Slide 26 - Amazon South Lake Union Footprint Seattle Times Jan. 25, 2014
Slide 27 - Producer Services Why the rapid growth? (1) Growth in intermediate demands (2) Growth in final demands (3) Slow productivity improvement (4) Trade in Services & Import Substitution An An overview of some key trends - Atlas: shows the concentrated nature of these services--but their growth is as rapid in rural as the urban Northwest.
Slide 28 - Washington State Producer Services Average Growth All Industries
Slide 29 - Washington State Producer Services Source: Census County Business Patterns and Nonemployer Statistics
Slide 30 - 2011 Wage & Salary and Self-Employment Producer Services
Slide 31 - Reasons for Producer Service Locations
Slide 32 - Startups are driven by a vision of business opportunities
Slide 33 - Niche Examples
Slide 34 - Most Companies are dynamic in changing their services, driven by changes in IT and a variety of related factors
Slide 35 - Demand & Competitive Advantage Demand: It is predominantly related to the lack of expertise by clients, by their infrequent need for the service, the need for 3rd party info, and a host of other non-cost related reasons. Competitive Advantage: Created by firms pursuing the flip-side of demand forces: Differentiation, specialization, niching, collaboration, use of specialized subcontractors, etc. Not Cost.
Slide 36 - Producer Services have considerable Nonlocal Markets, but….
Slide 37 - Producer Service Businesses have Bifurcated Markets: They Tend to be Local or Export
Slide 38 - Recognition of Producer Services as a Part of the Economic Base Historic metro concentration Recent rural deconcentration Role in “Edge Cities” The “New Economy.” --Producer Services as a progenitor to the New Economy: now multimedia, online retail, .com, .org, .edu; telemedicine, teleservices, tele?; content providers; media conduits; delivery agents, etc.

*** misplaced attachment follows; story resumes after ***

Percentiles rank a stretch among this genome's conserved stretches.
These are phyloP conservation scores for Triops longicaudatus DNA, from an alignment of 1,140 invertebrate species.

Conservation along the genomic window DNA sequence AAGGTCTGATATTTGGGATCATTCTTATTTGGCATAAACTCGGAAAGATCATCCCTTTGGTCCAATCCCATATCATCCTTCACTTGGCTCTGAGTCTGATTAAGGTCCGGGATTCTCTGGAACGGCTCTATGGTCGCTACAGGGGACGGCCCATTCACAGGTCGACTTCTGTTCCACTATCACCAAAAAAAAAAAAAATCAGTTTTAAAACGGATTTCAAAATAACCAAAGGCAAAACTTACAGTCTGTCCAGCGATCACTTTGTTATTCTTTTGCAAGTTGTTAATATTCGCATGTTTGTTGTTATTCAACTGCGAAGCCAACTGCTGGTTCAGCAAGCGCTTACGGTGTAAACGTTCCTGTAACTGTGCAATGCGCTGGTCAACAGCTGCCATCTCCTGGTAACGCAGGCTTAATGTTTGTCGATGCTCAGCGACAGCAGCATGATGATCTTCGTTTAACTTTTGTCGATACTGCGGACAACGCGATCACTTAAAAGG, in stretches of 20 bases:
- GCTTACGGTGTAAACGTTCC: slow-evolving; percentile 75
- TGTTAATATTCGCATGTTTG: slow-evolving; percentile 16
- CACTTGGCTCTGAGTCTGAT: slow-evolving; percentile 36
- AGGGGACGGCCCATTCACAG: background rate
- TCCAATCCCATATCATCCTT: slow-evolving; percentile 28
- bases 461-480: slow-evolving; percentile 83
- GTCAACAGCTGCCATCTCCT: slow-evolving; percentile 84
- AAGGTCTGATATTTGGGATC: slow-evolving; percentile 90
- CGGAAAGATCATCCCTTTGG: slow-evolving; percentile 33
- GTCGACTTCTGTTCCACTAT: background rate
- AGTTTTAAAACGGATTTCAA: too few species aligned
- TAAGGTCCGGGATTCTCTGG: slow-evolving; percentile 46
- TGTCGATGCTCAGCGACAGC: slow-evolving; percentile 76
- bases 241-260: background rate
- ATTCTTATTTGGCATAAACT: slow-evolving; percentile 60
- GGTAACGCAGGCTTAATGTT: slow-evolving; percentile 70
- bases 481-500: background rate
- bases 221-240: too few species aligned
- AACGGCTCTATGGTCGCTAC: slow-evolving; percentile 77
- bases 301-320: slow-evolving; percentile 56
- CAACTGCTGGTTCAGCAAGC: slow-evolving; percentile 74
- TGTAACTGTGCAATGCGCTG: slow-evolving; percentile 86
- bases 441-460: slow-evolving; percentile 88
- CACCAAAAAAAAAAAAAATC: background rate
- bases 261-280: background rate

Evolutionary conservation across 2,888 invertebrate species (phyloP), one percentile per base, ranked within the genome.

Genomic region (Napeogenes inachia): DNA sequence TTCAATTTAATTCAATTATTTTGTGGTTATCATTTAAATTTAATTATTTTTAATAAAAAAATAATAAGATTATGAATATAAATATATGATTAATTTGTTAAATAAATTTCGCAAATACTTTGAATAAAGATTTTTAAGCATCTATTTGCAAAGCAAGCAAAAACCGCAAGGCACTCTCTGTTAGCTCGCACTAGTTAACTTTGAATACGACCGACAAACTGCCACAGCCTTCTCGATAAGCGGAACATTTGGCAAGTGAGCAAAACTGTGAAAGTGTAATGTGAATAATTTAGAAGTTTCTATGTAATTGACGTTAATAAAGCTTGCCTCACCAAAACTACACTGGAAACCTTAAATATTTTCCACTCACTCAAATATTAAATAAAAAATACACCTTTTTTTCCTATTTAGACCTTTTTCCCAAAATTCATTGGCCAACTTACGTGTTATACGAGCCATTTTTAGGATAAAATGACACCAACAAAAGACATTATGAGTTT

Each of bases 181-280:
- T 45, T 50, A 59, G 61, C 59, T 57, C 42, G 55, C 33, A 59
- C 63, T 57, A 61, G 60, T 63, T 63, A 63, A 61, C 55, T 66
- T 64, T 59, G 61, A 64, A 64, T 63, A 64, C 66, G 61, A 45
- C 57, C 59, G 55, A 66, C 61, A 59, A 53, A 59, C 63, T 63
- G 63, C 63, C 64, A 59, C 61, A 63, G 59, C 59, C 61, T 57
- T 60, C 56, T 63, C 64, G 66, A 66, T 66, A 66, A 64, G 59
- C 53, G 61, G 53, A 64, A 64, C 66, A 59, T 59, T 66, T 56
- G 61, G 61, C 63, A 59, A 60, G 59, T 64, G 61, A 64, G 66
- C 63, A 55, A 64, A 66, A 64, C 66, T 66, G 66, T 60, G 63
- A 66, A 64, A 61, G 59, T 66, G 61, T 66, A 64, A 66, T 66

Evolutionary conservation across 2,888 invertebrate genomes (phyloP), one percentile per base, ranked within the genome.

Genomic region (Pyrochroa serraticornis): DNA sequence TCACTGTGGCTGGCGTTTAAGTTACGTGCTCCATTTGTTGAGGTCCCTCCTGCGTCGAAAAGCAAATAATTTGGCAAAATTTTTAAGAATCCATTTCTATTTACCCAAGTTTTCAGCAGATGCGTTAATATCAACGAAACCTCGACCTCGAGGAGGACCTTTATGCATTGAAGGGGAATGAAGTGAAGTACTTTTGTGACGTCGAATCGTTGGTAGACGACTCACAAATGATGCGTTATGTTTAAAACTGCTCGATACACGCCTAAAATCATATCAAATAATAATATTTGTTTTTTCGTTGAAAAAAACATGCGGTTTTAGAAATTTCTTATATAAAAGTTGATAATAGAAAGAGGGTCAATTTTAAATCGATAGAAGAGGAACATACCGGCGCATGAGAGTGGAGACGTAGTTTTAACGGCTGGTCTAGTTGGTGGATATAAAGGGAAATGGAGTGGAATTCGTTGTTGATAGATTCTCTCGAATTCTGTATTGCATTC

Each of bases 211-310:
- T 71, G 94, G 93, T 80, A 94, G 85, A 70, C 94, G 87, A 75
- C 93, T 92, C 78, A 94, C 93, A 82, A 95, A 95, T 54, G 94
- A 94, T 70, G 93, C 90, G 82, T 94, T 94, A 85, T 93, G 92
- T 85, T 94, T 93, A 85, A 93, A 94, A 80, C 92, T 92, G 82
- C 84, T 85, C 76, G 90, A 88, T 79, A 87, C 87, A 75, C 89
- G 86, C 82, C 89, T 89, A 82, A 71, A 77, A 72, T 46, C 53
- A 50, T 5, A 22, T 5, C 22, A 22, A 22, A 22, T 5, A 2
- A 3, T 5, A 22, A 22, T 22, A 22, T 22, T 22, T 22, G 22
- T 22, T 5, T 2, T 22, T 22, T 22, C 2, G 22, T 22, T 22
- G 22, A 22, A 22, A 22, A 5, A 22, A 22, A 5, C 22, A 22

Slide 39 - The Traded-Dimension of Producer Service Businesses is Expanding Over Time Localized firms mirror the trend for Lone Eagles/High Fliers
Slide 40 - Face to Face Communication Is Key and is Not Diminishing in Its Importance
Slide 41 - Implications for Settlements for the New Economy ? Will IT fuel decentralization of work? ? Or, will the power of agglomerations ?continue? To win out? ? What will happen to Edge Cities? Central Cities? What difference does it make where we focus on….Friday Harbor, Roslyn, Enterprise, Driggs, Missoula, Bellevue, Bend, Beaverton, Darrington, Sun City, Corvallis New Points?
Slide 42 - So, where is Tourism, Producer Services and Other Services Headed in the Northwest? Will we just be more urbanized? What will the impact of Growth Management Policies be on Geographical development Trends? Can regions really affect the “drivers” of their development? If not, what other forces are at play?
Slide 43 - Old Slides Follow Left in for reference purposes only
Slide 44 - Pacific Northwest Employment Change 1998-2006+910,381 jobs or +14.7%
Slide 45 - Pacific Northest Employment Change 2006-2010-205,084 jobs or -3.7%
Slide 46 - Shares of Wage & Salary + Proprietor Income (Excludes farms)
Slide 47 - Share of Total Employment Washington, Oregon & Idaho